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All the Sith

Star Wars theory reveals Snoke is a clone of 2 famous Sith lords

Snoke theories are notorious in the Star Wars fandom, but this one combines two classic big bads to explain the shadowy Supreme Lord.

Though it's been years since we've seen his wrinkled, sunken in face grace movie screens, fans are still trying to figure out exactly where Snoke came from in the Star Wars universe. The Mandalorian Season 2 practically confirmed Snoke was a product of cloning, though where that genetic material originated is still a matter for debate. Baby Yoda? Moff Tarkin? The theories are endless.

But now, a wild new fan theory suggests Snoke is a combination of two great Sith Lords, the next in a long line of master and apprentice. It might sound weird, but it's also weirdly convincing. Let's dive in.

The theory — Redditor u/Capasaurus-Rex has a simple Snoke theory — what if Snoke is the result of splicing together Palpatine's DNA with that of his master, Darth Plagueis? It may sound a bit implausible, but the biggest selling point for this theory is simply the physical resemblance. Darth Plagueis's Muun visage combined with Palpatine's face does look like it would result in Snoke's sunken-in look.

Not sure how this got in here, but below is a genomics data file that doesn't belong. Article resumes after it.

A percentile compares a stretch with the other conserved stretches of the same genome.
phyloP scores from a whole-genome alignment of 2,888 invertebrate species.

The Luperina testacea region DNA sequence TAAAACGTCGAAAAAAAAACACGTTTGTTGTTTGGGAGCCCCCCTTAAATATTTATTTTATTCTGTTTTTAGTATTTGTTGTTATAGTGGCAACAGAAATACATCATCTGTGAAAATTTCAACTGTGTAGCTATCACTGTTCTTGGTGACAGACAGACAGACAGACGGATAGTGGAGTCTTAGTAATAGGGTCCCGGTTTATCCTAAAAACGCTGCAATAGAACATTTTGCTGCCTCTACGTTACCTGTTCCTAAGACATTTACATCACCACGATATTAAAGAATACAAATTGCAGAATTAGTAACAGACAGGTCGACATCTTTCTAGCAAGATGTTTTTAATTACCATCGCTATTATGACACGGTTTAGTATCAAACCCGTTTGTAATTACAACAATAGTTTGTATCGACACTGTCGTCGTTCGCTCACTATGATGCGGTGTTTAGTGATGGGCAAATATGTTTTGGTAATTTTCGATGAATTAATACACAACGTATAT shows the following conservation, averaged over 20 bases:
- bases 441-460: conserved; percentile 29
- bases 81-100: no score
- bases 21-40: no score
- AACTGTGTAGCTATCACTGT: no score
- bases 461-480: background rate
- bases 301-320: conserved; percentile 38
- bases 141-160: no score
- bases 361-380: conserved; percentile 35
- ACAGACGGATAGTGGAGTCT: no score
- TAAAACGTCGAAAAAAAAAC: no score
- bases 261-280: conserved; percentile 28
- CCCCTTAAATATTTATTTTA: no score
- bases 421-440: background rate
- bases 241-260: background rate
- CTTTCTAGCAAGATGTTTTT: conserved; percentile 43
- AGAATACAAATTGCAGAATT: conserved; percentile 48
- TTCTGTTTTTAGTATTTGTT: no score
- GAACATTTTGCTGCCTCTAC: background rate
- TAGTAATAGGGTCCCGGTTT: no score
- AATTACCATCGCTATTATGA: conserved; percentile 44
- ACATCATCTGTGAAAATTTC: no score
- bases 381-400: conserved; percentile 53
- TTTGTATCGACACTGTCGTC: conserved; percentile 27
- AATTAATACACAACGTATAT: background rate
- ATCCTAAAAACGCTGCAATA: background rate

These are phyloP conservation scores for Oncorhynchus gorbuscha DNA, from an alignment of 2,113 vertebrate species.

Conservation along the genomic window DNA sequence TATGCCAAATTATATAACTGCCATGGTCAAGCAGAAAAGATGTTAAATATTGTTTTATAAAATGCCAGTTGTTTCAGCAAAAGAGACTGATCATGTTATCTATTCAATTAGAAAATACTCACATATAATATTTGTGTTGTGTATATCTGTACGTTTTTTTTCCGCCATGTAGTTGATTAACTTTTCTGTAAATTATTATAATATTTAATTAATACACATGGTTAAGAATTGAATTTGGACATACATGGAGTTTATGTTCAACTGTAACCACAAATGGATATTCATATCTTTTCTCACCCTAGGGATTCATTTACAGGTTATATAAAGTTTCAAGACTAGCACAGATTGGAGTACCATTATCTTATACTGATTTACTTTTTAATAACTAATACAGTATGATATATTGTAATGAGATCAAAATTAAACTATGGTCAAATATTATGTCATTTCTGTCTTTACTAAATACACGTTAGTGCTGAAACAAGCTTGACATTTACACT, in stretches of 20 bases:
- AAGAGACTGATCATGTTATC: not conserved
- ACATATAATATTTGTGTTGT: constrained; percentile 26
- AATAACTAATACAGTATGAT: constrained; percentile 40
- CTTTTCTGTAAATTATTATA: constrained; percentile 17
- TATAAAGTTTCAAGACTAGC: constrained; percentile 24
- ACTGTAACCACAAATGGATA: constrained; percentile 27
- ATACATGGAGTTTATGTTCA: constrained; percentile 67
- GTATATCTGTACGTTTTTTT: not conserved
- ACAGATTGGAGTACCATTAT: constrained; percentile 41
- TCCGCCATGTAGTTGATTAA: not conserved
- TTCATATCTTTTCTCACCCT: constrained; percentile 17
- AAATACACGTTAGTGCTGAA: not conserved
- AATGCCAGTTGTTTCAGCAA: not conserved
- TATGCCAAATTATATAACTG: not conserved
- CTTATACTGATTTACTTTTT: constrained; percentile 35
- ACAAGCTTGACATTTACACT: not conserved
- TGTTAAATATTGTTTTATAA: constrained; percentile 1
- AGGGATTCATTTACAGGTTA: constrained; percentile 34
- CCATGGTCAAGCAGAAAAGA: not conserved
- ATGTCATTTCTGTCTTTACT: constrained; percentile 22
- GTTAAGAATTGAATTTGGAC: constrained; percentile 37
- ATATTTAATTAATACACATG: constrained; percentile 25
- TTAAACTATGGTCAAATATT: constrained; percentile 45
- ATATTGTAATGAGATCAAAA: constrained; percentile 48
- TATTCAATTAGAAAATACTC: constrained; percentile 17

Who is Darth Plagueis?

Darth Plagueis — best known for being the subject of Palpatine's infamous "tragedy of Darth Plagueis the Wise" speech in Revenge of the Sith — was Sheev Palpatine's master before the obligatory Rule of Two-mandated betrayal. While he never appeared in a Star Wars movie, the non-canon novel Darth Plagueis explored his life in depth, from when he killed his own master to the rise of Palpatine as a Senator and a Sith.

Part of this novel recounted Plagueis's experiments with cloning, experiments Palpatine mentioned to Anakin decades later. Plagueis was searching for the key to eternal life and never found it, and while Palpatine did in fact find a way to lengthen his life through cloning, it wasn't the most effective method. Therefore, both Palpatine and Plagueis would have used their own genetic material in the method. Wouldn't combining them be the best way to create a new puppet leader?

A young Darth Plagueis as depicted in Star Wars Insider #130


Star Wars and cloning

Snoke still looks more beaten up than these two combined. The Rise of Skywalker novelization explained the cloning method Palpatine used could result in non-Force-sensitive clones that were "perfect," or Force-sensitive clones that suffered deformities. Rey's father was one of the "perfect" clones, and New Palpatine (and, presumably, Snoke) the Force-sensitive deformed clones.

While Snoke may remain the last mystery of the Skywalker Saga, an inclusion of Darth Plagueis's genetic material means a tie to the Sith's past. Could The Mandalorian Season 3 reveal the Muun's involvement just as Season 2 confirmed the cloning?

The Inverse analysis — Regardless of whether or not it's made canon, it's interesting to think of Snoke as the "child" of Plagueis and Palpatine, created to continue the legacy of the Dark Side even more than a half-century after Plagueis's death.

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